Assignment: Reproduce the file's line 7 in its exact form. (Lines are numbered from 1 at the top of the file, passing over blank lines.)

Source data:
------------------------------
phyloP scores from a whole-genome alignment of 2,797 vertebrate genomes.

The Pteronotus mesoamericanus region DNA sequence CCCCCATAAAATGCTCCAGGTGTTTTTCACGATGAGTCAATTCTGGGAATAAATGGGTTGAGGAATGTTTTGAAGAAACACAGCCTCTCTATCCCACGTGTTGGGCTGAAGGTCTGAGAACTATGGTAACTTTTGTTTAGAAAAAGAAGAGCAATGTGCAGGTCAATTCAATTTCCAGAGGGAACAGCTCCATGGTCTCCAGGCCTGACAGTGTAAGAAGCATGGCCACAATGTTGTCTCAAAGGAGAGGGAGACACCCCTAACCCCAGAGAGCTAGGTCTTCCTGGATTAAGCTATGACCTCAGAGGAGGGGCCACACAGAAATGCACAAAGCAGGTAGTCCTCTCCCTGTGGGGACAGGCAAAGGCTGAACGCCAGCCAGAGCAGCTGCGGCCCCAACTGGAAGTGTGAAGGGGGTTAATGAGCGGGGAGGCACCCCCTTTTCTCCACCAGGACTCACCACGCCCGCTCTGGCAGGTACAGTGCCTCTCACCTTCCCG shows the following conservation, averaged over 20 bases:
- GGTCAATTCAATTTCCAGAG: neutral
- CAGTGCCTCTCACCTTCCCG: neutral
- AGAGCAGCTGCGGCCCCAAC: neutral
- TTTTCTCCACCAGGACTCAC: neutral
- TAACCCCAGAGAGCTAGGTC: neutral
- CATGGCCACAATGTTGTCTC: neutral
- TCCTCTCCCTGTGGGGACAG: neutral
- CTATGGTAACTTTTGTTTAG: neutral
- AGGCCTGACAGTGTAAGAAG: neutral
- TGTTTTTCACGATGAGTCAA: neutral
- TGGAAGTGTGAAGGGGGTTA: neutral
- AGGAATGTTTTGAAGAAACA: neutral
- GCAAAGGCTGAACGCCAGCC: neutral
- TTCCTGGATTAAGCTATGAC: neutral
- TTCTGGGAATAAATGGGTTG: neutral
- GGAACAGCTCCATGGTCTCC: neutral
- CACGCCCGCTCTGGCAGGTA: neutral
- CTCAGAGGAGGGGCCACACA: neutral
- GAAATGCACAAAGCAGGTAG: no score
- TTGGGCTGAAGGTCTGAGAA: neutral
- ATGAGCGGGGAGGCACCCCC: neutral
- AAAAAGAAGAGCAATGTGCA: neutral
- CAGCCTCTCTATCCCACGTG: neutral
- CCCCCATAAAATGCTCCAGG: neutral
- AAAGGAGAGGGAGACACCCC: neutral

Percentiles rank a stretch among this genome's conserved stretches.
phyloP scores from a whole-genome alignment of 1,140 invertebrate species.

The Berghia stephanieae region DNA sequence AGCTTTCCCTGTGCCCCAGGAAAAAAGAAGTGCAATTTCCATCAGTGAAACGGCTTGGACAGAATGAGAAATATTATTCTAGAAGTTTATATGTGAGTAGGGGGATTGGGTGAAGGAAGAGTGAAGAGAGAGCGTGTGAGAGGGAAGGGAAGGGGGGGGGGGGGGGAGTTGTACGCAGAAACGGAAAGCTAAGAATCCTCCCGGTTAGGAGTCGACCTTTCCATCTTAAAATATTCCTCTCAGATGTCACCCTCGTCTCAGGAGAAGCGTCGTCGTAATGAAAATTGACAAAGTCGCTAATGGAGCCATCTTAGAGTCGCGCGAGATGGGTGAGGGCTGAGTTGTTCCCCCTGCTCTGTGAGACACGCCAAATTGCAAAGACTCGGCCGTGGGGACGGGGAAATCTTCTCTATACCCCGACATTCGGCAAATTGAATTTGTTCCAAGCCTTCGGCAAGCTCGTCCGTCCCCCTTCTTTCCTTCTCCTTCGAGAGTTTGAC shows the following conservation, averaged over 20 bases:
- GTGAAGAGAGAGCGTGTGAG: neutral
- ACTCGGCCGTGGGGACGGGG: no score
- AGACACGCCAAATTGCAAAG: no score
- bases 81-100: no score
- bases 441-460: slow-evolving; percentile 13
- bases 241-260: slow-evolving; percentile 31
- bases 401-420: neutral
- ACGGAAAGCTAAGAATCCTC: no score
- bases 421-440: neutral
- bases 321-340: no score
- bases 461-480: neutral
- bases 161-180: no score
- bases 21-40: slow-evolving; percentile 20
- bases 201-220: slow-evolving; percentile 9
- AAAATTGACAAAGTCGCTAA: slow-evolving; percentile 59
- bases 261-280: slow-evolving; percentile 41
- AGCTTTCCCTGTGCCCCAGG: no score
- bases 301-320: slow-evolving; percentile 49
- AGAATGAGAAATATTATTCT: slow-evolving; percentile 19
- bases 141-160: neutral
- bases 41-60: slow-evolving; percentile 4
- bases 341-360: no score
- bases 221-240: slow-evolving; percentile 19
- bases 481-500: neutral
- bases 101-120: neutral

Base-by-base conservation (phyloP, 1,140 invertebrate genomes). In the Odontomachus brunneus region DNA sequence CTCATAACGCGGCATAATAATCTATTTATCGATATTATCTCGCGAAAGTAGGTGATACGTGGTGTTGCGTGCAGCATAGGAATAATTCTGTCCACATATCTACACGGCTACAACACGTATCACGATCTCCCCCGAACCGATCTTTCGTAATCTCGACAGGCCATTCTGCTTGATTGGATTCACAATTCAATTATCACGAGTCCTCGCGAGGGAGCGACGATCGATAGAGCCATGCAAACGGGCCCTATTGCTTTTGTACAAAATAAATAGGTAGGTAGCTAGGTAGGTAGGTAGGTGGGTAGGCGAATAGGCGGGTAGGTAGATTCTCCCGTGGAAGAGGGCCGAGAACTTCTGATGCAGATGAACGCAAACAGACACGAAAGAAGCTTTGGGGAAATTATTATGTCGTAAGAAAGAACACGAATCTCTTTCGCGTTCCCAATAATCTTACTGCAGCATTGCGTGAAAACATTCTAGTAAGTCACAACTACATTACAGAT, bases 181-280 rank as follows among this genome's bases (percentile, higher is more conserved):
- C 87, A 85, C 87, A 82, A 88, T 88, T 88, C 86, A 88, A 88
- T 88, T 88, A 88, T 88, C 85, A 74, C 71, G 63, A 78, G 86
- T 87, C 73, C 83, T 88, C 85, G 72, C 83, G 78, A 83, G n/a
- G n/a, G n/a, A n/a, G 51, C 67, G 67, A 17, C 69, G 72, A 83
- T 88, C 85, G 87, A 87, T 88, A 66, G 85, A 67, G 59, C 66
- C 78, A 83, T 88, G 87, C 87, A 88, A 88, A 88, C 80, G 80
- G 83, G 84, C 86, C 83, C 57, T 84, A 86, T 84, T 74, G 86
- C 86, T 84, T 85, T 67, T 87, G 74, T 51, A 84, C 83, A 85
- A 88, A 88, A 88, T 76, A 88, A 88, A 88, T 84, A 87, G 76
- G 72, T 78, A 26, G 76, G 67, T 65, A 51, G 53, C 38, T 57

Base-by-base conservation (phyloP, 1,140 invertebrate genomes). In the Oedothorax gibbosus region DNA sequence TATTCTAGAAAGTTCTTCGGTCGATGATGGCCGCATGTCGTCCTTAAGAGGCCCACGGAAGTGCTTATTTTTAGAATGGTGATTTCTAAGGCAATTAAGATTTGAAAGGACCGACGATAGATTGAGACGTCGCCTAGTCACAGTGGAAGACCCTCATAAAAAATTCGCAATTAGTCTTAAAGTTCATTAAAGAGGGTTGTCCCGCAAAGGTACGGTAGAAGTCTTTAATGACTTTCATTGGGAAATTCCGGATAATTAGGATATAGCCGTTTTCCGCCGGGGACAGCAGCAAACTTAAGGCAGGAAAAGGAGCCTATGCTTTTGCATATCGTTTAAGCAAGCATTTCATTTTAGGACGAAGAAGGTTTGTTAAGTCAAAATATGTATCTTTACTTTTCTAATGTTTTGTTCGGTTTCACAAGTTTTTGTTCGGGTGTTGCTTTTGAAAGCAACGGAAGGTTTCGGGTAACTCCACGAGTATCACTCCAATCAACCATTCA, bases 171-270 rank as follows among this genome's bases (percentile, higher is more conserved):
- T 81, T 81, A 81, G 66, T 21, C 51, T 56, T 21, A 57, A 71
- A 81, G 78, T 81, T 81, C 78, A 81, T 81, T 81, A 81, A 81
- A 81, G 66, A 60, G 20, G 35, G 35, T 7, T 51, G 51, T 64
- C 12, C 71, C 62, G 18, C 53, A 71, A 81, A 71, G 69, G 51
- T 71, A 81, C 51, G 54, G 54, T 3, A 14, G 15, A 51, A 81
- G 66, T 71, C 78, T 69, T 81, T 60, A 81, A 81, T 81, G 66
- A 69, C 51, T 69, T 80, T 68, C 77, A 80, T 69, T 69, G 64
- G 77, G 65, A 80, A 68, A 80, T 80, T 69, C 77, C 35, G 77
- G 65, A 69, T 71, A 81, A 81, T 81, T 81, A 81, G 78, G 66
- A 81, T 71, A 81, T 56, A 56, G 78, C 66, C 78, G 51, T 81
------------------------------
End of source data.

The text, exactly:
- TAACCCCAGAGAGCTAGGTC: neutral